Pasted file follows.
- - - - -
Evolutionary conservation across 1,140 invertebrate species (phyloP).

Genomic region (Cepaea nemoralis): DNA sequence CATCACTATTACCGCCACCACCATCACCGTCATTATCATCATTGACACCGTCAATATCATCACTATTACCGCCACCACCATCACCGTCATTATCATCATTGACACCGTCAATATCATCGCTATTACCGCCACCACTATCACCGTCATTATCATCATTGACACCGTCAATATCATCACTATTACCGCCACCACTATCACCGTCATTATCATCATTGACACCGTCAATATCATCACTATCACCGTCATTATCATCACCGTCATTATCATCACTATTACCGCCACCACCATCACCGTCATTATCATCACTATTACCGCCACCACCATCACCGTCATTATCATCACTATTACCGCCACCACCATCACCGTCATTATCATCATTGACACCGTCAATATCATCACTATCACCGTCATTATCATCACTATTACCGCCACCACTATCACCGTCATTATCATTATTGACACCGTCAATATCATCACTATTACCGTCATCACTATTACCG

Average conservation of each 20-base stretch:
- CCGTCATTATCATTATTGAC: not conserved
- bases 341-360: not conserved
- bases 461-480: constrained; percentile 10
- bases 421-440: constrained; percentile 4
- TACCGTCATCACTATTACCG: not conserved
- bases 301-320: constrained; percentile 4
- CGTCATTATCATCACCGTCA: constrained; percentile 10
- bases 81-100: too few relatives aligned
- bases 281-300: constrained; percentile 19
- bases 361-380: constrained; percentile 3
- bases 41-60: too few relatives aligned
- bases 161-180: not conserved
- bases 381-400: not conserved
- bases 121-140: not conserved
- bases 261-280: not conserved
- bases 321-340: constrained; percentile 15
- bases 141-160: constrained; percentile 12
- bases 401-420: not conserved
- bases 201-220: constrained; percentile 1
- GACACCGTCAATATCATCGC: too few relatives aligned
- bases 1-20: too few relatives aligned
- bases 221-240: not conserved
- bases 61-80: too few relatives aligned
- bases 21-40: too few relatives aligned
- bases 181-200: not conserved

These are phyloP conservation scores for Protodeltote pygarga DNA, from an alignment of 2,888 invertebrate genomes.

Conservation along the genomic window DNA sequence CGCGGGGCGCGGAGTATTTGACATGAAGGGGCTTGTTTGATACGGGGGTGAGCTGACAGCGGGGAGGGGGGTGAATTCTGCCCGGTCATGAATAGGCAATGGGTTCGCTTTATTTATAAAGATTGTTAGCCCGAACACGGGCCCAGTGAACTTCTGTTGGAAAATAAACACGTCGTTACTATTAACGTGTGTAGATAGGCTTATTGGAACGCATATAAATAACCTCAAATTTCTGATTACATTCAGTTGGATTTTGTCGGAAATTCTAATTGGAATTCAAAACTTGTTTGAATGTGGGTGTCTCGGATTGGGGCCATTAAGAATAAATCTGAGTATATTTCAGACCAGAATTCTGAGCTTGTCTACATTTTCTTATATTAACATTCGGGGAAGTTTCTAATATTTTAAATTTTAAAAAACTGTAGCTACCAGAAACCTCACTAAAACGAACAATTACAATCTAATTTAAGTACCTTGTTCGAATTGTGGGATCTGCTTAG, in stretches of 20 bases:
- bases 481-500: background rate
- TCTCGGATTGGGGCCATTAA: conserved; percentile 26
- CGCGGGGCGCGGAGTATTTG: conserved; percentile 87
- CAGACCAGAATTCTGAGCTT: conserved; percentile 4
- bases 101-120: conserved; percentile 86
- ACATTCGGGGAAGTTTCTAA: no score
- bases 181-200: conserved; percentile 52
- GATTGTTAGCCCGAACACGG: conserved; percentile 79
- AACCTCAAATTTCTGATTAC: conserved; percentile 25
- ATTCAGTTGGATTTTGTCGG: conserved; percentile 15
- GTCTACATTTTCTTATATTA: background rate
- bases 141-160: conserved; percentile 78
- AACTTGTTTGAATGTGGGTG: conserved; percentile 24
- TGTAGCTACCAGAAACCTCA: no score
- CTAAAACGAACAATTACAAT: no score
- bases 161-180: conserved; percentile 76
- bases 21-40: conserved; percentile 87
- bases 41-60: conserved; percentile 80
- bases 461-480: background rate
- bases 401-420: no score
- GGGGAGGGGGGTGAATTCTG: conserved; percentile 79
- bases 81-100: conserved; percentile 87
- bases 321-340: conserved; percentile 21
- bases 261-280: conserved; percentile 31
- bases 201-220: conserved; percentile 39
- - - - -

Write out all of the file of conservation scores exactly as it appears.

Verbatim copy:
Evolutionary conservation across 1,140 invertebrate species (phyloP).

Genomic region (Cepaea nemoralis): DNA sequence CATCACTATTACCGCCACCACCATCACCGTCATTATCATCATTGACACCGTCAATATCATCACTATTACCGCCACCACCATCACCGTCATTATCATCATTGACACCGTCAATATCATCGCTATTACCGCCACCACTATCACCGTCATTATCATCATTGACACCGTCAATATCATCACTATTACCGCCACCACTATCACCGTCATTATCATCATTGACACCGTCAATATCATCACTATCACCGTCATTATCATCACCGTCATTATCATCACTATTACCGCCACCACCATCACCGTCATTATCATCACTATTACCGCCACCACCATCACCGTCATTATCATCACTATTACCGCCACCACCATCACCGTCATTATCATCATTGACACCGTCAATATCATCACTATCACCGTCATTATCATCACTATTACCGCCACCACTATCACCGTCATTATCATTATTGACACCGTCAATATCATCACTATTACCGTCATCACTATTACCG

Average conservation of each 20-base stretch:
- CCGTCATTATCATTATTGAC: not conserved
- bases 341-360: not conserved
- bases 461-480: constrained; percentile 10
- bases 421-440: constrained; percentile 4
- TACCGTCATCACTATTACCG: not conserved
- bases 301-320: constrained; percentile 4
- CGTCATTATCATCACCGTCA: constrained; percentile 10
- bases 81-100: too few relatives aligned
- bases 281-300: constrained; percentile 19
- bases 361-380: constrained; percentile 3
- bases 41-60: too few relatives aligned
- bases 161-180: not conserved
- bases 381-400: not conserved
- bases 121-140: not conserved
- bases 261-280: not conserved
- bases 321-340: constrained; percentile 15
- bases 141-160: constrained; percentile 12
- bases 401-420: not conserved
- bases 201-220: constrained; percentile 1
- GACACCGTCAATATCATCGC: too few relatives aligned
- bases 1-20: too few relatives aligned
- bases 221-240: not conserved
- bases 61-80: too few relatives aligned
- bases 21-40: too few relatives aligned
- bases 181-200: not conserved

These are phyloP conservation scores for Protodeltote pygarga DNA, from an alignment of 2,888 invertebrate genomes.

Conservation along the genomic window DNA sequence CGCGGGGCGCGGAGTATTTGACATGAAGGGGCTTGTTTGATACGGGGGTGAGCTGACAGCGGGGAGGGGGGTGAATTCTGCCCGGTCATGAATAGGCAATGGGTTCGCTTTATTTATAAAGATTGTTAGCCCGAACACGGGCCCAGTGAACTTCTGTTGGAAAATAAACACGTCGTTACTATTAACGTGTGTAGATAGGCTTATTGGAACGCATATAAATAACCTCAAATTTCTGATTACATTCAGTTGGATTTTGTCGGAAATTCTAATTGGAATTCAAAACTTGTTTGAATGTGGGTGTCTCGGATTGGGGCCATTAAGAATAAATCTGAGTATATTTCAGACCAGAATTCTGAGCTTGTCTACATTTTCTTATATTAACATTCGGGGAAGTTTCTAATATTTTAAATTTTAAAAAACTGTAGCTACCAGAAACCTCACTAAAACGAACAATTACAATCTAATTTAAGTACCTTGTTCGAATTGTGGGATCTGCTTAG, in stretches of 20 bases:
- bases 481-500: background rate
- TCTCGGATTGGGGCCATTAA: conserved; percentile 26
- CGCGGGGCGCGGAGTATTTG: conserved; percentile 87
- CAGACCAGAATTCTGAGCTT: conserved; percentile 4
- bases 101-120: conserved; percentile 86
- ACATTCGGGGAAGTTTCTAA: no score
- bases 181-200: conserved; percentile 52
- GATTGTTAGCCCGAACACGG: conserved; percentile 79
- AACCTCAAATTTCTGATTAC: conserved; percentile 25
- ATTCAGTTGGATTTTGTCGG: conserved; percentile 15
- GTCTACATTTTCTTATATTA: background rate
- bases 141-160: conserved; percentile 78
- AACTTGTTTGAATGTGGGTG: conserved; percentile 24
- TGTAGCTACCAGAAACCTCA: no score
- CTAAAACGAACAATTACAAT: no score
- bases 161-180: conserved; percentile 76
- bases 21-40: conserved; percentile 87
- bases 41-60: conserved; percentile 80
- bases 461-480: background rate
- bases 401-420: no score
- GGGGAGGGGGGTGAATTCTG: conserved; percentile 79
- bases 81-100: conserved; percentile 87
- bases 321-340: conserved; percentile 21
- bases 261-280: conserved; percentile 31
- bases 201-220: conserved; percentile 39